In an historic first for World Rugby and Rugby World Cup, Canada’s team manager Alana Gattinger is set to be the first woman to ever serve in the role at the global tournament in Japan.
The 30-year-old from Whitby, Ontario, started her career with Rugby Canada as an intern in the summer of 2012. Gattinger worked under Jennifer Smart, Rugby Canada’s director of events who also has the great honour of working at this Rugby World Cup, as match manager at the Tokyo Stadium.
Since then, Gattinger has served the union in numerous roles, including events, team services, and logistics, eventually working her way up to manage Canada’s senior men’s team that will now embark on their eighth Rugby World Cup campaign. She has been living in Langford, British Columbia – the home of the Al Charron Rugby Canada National Training Centre that serves more than 150 high-performance rugby players from across Canada – since 2014.
Gattinger began travelling with the team in November 2014 before joining Canada’s logistics team at Rugby World Cup 2015 in England.
“Going to my first World Cup was eye-opening,” said Gattinger. “It’s one of the biggest sporting events in the world and to see rugby embraced at that level was a totally new experience for me.
“The pressure is so much greater because the stakes are as high as they can get. These players have worked their whole lives to get here, and every single aspect of the planning and execution matters.
“Being there with the team in 2015 lit a fire in me. I decided then and there that I loved touring with the team and working in this role, and I set a goal for myself that someday I was going to be the team manager at a Rugby World Cup.”
The road from 2015 until now has not been without its challenges. Not coming from a traditional rugby background, Gattinger had to go above and beyond to learn the game and earn the trust of players and coaches. In addition, she set her sights on a history-making goal within the world of rugby.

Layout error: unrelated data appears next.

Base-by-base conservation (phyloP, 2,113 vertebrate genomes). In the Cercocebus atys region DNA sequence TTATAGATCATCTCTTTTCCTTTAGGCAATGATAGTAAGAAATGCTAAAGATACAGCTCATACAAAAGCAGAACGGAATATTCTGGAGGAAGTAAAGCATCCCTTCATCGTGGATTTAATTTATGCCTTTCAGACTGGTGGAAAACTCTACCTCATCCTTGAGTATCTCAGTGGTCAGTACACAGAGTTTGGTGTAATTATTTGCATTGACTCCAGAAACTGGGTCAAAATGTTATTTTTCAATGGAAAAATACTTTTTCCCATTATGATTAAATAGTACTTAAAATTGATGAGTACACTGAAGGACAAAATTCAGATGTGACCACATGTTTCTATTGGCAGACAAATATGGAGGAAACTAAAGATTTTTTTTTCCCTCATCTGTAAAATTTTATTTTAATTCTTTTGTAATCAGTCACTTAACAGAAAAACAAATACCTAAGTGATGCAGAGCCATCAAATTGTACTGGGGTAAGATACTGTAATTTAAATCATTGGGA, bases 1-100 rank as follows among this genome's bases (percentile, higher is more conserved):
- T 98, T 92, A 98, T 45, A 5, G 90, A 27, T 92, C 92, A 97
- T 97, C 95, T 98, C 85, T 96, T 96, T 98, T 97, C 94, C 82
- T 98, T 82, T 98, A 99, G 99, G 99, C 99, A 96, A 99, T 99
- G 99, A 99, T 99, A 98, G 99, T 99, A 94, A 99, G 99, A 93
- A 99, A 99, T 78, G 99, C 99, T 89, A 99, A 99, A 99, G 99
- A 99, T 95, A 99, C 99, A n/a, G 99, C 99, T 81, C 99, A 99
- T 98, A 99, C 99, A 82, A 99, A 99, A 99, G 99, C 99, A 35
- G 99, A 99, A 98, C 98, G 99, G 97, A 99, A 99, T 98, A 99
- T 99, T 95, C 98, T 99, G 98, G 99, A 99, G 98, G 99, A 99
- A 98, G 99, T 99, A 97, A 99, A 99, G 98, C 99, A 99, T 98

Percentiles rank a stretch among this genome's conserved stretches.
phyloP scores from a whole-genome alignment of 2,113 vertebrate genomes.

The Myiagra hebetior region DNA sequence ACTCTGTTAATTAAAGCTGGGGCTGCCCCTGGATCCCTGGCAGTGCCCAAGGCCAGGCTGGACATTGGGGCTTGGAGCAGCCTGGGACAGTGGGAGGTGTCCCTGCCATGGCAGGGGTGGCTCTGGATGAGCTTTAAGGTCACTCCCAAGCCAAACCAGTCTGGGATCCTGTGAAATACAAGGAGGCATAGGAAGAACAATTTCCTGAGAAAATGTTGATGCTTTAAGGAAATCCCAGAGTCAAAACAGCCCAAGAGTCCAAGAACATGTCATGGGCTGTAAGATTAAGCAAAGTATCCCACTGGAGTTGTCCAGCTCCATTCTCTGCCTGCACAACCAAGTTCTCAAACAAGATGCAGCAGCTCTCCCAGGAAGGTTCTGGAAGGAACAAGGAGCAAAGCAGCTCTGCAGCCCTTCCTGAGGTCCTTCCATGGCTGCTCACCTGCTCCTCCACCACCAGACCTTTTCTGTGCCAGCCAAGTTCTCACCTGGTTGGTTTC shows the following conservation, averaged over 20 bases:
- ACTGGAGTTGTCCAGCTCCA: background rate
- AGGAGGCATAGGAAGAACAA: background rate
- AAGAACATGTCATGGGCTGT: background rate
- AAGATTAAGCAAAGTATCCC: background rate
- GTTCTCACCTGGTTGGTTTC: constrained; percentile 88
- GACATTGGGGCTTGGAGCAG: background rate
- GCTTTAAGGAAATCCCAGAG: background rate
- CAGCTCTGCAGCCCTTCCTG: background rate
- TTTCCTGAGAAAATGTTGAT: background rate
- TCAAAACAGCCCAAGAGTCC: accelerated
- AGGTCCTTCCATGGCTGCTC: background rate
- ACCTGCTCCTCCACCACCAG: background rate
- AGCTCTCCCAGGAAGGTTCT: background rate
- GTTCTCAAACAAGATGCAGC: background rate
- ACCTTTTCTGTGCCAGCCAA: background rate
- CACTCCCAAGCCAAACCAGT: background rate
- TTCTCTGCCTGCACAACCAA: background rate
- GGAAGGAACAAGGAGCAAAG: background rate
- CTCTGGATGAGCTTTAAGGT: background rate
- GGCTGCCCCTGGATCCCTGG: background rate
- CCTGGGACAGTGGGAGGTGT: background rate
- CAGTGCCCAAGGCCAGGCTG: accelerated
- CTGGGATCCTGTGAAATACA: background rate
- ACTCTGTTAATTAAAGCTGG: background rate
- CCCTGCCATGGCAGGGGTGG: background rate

“My goal from the very beginning was to learn as much as possible about the game and the players so I could anticipate what was needed when they’re on the pitch training, or in a game,” said Gattinger. “A managers’ job at the end of the day is to make sure that the players and coaches can focus on the task at hand,” said Gattinger.
Four years later, Gattinger is set to realise her goal and will be the first woman to manage a team at a Rugby World Cup.
Off the field, Gattinger handles all team and staff logistics, operating as the liaison between the team, tournament officials and World Rugby – on top of being responsible for all aspects of team travel and accommodation, which can become a complex exercise when moving 31 players and up to 20 support staff and coaches.
Gattinger officially took on the role as team manager late in 2017 when head coach Kingsley Jones was appointed, and all eyes turned towards qualifying for Rugby World Cup 2019.
“Kingsley saw my skill-set and my potential and was able to get the best out of me. He sees the potential in people and he’s a great motivator. When he joined on it really refocused me – we were both working towards the goal of getting this team to the World Cup.”
Canada were the 20th and final team to qualify for Rugby World Cup 2019 after winning the Repechage tournament in Marseille last November, and are one of only two tier two nations (Japan being the other) to have qualified for every Rugby World Cup since the tournament began in 1987.
While this year's tournament will be Jones’ first Rugby World Cup with Canada, the Welshman has recently been announced in an expanded role for Rugby Canada where he will serve as director of men’s high-performance rugby.
“Alana has been a fantastic support to me since coming into the role,” said Jones. “She is one of the hardest working and most diligent people I have met. She has great rapport and respect from the whole group.”
World Rugby has also expressed their support for Gattinger, recognising the position she will be in at Rugby World Cup 2019.
“Alana epitomises what a great team manager should be – professional, approachable and is excellent at her job,” said Enda Connolly, RWC 2019 team services director. “We are delighted that she is blazing a leadership trail for women in rugby and look forward to working with her and the Canada team at Rugby World Cup 2019.”
Gattinger concluded by praising Canada as a land of opportunity.
“I’m lucky that I work in Canada and live in a country where opportunities like this exist for women in sport,” she said. “It’s a testament to our union and our country. I am not treated any differently, and that’s exactly what I want. I hope this serves as an inspiration to young girls that anything is possible.”
Photo: Arden Gill